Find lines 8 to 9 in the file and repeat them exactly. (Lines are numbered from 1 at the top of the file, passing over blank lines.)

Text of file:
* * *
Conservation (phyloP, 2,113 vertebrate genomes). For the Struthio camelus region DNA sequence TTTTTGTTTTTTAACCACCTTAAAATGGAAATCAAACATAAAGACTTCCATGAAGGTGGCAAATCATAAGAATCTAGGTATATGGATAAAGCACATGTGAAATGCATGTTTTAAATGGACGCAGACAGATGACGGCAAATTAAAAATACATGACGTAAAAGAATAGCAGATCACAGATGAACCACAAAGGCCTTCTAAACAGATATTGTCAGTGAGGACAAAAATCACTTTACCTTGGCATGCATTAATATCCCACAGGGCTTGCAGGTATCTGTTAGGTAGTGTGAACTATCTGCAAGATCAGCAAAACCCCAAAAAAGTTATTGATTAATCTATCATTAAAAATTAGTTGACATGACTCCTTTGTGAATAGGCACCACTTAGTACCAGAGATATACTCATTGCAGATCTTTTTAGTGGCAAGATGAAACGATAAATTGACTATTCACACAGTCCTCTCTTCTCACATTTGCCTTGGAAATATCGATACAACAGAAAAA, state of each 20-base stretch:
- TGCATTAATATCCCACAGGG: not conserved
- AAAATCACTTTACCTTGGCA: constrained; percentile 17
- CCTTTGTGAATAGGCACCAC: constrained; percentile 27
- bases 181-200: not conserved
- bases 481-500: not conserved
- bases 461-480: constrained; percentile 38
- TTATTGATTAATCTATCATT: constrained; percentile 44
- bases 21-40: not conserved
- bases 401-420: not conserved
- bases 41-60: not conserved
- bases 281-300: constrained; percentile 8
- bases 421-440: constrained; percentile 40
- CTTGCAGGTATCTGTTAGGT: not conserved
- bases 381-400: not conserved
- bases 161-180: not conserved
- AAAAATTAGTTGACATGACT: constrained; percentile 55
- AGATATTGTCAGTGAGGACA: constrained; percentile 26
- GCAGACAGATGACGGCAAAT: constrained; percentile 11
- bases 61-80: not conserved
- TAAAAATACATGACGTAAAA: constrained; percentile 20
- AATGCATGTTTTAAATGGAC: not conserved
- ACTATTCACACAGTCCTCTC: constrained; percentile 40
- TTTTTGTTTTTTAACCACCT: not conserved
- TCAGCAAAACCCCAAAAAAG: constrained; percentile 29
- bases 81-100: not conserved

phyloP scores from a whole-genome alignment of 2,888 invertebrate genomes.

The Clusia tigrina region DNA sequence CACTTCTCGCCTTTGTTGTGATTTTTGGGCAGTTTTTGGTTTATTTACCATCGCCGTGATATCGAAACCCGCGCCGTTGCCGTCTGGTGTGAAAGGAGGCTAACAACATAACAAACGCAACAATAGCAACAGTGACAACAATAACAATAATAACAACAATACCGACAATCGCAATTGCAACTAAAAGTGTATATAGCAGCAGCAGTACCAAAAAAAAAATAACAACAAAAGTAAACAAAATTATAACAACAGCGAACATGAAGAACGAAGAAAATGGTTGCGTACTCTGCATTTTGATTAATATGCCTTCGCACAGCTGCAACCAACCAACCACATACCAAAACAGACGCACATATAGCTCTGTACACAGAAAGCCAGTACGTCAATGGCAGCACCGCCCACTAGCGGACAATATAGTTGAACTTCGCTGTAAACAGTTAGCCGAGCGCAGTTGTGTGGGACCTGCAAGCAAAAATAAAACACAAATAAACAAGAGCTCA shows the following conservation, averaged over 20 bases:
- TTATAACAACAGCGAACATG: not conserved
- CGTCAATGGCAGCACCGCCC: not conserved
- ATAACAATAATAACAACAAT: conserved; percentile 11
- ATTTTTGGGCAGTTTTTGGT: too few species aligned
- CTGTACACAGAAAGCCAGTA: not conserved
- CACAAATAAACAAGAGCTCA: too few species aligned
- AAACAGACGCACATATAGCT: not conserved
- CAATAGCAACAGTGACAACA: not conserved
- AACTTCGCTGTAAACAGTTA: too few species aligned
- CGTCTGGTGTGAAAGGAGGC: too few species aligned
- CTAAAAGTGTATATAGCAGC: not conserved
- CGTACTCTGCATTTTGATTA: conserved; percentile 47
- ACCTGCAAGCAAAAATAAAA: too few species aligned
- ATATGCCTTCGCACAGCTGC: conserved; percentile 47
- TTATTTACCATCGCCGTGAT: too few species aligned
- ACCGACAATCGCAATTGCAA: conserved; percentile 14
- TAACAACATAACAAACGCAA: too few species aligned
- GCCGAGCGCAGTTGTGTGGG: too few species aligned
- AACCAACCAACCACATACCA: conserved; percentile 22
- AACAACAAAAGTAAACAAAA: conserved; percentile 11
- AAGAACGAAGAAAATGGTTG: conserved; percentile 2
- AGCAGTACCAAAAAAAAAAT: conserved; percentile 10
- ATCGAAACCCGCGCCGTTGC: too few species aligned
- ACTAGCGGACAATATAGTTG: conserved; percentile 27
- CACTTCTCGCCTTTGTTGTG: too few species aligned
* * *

- TTATTGATTAATCTATCATT: constrained; percentile 44
- bases 21-40: not conserved